Dani Dayan, head of Israel’s settler lobby, Yesha, has successfully kept another settlement freeze—and peace talks—off the table. But can this mild-mannered former software tycoon stop the settler movement from imploding?
On a clear day, Dani Dayan can look out the bedroom window of his two-story home and see the skyscrapers of Tel Aviv, just 20 miles away. But as we sit in his open and airy modern living room on a chilly winter day, with a eucalyptus tree swaying in the breeze and an ancient-looking wine press in the sprawling green yard, Tel Aviv seems a world away. The neighborhood’s serenity belies the fact that Dayan’s home is in the settlement of Maale Shomron in the northern West Bank, far beyond the separation barrier and deep in territory that may very well someday be part of a Palestinian state.
At a time when settlements are perceived as a major obstacle to a two-state solution by much of the world—and by many Israelis eager to resolve the long-standing conflict—Dayan insists that Israelis will rue the day, if it ever comes, when his home and community are not part of the Jewish State. “It’s either me and my family or a belligerent Palestinian state,” says Dayan, a clean-shaven, bareheaded secular Israeli who speaks in an accented English that reveals his roots in Argentina, where he lived until he was 15. A two-state solution, he continues, “wouldn’t improve the situation for a single Israeli or Palestinian.”
As the very public face of the Yesha Council, what Dayan thinks matters. Yesha, an umbrella organization of muni-cipal councils of Jewish settlements in the West Bank and formerly the Gaza Strip, is one of Israel’s most influential lobbies. Known by the acronym for Yehuda, Shomron and Aza, the Hebrew equivalents of Judea, Samaria and Gaza, it is made up of 15 elected settlement municipal leaders and ten community leaders. Its mandate is to assist Jewish settlements in every possible way, working, for example, to acquire bullet-proof ambulances and buses, and pushing the Israeli government to provide roads, electricity and water to the settlements.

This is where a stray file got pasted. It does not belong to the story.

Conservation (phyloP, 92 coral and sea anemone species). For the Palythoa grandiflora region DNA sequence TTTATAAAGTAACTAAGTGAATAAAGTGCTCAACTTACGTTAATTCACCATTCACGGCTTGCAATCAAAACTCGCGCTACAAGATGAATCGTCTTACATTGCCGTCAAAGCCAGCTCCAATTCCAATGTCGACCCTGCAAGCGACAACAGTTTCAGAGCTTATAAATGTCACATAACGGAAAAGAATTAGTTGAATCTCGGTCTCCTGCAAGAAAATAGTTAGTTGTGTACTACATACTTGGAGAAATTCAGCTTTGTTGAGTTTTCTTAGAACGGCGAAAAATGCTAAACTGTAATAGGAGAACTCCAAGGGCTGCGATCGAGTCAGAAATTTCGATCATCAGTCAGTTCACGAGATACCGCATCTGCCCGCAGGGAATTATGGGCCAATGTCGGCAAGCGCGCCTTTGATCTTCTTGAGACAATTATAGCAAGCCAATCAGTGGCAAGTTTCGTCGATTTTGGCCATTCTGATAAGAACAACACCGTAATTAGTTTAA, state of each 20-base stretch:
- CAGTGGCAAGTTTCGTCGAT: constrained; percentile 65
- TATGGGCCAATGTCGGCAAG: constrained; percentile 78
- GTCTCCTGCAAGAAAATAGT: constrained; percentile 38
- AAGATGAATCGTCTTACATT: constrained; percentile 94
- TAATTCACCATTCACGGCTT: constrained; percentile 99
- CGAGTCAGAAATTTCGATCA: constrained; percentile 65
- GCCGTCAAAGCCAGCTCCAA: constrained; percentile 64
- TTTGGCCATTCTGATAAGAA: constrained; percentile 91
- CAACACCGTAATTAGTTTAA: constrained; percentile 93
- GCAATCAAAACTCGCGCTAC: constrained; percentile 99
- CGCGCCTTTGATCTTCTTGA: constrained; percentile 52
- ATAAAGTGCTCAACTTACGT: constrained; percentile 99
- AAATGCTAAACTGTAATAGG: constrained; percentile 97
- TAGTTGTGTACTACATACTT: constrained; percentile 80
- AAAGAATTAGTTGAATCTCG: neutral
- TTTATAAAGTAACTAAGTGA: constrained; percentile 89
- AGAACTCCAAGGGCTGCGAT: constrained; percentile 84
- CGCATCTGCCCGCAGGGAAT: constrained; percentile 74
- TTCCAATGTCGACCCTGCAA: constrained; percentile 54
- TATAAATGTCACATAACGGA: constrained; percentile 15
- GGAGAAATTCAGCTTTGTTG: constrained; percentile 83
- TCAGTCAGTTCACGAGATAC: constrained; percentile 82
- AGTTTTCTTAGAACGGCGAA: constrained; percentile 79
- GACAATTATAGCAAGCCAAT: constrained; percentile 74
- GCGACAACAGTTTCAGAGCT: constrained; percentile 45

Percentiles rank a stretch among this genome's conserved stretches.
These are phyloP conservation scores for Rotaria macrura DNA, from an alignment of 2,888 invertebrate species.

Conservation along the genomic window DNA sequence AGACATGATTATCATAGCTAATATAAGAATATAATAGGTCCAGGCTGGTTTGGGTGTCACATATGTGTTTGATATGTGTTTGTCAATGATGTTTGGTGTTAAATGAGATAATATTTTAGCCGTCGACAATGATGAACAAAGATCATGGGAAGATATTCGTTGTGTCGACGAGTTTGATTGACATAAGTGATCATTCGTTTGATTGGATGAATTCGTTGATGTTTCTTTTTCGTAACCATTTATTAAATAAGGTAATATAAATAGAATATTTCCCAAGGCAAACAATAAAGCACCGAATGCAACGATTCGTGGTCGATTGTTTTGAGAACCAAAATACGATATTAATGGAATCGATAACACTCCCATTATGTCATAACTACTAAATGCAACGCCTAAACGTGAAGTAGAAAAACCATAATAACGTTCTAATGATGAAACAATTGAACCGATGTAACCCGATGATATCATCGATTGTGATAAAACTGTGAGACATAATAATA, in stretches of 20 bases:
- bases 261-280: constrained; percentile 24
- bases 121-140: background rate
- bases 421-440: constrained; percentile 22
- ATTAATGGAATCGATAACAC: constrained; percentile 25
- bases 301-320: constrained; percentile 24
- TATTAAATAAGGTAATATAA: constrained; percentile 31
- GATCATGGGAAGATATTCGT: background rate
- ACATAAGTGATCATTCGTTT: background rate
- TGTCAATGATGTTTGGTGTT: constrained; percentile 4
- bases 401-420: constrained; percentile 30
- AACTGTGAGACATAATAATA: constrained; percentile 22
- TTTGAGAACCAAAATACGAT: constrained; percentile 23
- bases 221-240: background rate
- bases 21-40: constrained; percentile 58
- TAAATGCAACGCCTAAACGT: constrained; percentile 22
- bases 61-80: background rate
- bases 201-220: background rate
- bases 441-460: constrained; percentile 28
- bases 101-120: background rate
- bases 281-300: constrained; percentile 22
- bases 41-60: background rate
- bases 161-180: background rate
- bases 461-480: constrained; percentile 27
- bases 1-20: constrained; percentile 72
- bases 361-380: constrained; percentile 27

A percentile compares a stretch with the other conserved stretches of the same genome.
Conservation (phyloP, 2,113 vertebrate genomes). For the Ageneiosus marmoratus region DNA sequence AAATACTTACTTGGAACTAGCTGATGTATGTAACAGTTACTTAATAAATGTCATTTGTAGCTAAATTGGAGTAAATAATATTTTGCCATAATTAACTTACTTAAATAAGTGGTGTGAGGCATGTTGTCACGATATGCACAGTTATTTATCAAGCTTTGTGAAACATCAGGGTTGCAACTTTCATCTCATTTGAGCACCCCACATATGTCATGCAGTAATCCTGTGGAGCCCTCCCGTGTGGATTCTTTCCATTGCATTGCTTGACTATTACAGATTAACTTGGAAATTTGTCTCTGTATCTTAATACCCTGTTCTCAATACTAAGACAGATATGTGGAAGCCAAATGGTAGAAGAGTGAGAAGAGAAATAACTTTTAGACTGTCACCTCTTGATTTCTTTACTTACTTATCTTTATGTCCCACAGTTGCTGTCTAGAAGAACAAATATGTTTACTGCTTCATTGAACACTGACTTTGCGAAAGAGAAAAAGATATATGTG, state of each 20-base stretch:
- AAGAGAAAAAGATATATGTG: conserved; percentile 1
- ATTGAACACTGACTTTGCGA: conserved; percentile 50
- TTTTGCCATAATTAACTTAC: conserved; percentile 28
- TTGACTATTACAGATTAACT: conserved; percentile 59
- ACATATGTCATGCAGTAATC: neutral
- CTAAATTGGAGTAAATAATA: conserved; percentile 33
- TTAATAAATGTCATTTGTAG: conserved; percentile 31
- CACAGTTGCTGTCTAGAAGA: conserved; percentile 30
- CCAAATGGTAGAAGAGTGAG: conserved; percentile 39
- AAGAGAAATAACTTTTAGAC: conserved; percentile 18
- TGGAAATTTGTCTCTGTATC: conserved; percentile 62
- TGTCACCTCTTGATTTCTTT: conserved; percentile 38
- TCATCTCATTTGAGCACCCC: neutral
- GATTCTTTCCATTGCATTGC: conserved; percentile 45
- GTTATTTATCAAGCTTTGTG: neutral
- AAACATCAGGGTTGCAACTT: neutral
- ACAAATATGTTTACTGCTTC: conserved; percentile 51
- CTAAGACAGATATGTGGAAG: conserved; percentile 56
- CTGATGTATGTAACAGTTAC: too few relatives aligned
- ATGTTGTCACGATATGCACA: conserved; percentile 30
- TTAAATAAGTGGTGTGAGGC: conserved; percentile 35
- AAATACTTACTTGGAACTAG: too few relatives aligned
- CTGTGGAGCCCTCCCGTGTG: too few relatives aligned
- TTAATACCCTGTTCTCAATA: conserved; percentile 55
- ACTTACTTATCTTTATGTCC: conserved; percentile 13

The Council serves as the political arm of the estimated 300,000 Israelis living in West Bank settlements and wields power far beyond what its relatively small numbers would suggest: The group was instrumental in exacting a public promise from Prime Minister Benjamin Netanyahu that the ten-month settlement building freeze that expired in September would not be renewed, in defiance of U.S. President Barack Obama’s efforts to restart Middle East peace talks. So far the Yesha Council been successful in preventing the freeze from being reinstated, which is likely to remain the case now that Obama’s foreign policy hand has been weakened by the Republican takeover of the U.S. House of Representatives. The Israeli government even turned down America’s hefty December offer of 20 F-35 jets, worth $3 billion, in exchange for reinstating the freeze.
How did the Council stave off a seemingly good opportunity toward what many believe is the only path to peace? Not by amassing messianic-looking armed men wearing sandals and kippas—the dominant image of the Yesha Council in the past and the most persistent picture of the Jewish settler movement in the eyes of the world—but with a high-pressure campaign that included thousands of pre-recorded, computerized phone calls targeting members of the Knesset, central figures in Netanyahu’s Likud Party, and other political movers and shakers.
This new approach is the influence of Dayan, a former IDF major and secular high-tech tycoon who sold his software company in 2004 and threw himself full time into settlement politics. Since becoming chair in 2007, he has worked to transform the council into a Washington-style lobby armed with the latest marketing tools. “We carefully timed a surgical campaign,” says Dayan of the Council’s efforts to prevent the freeze extension. “It was very effective and quite unprecedented. I know for sure that it influenced the prime minister. We showed that we still have political leverage and capabilities.”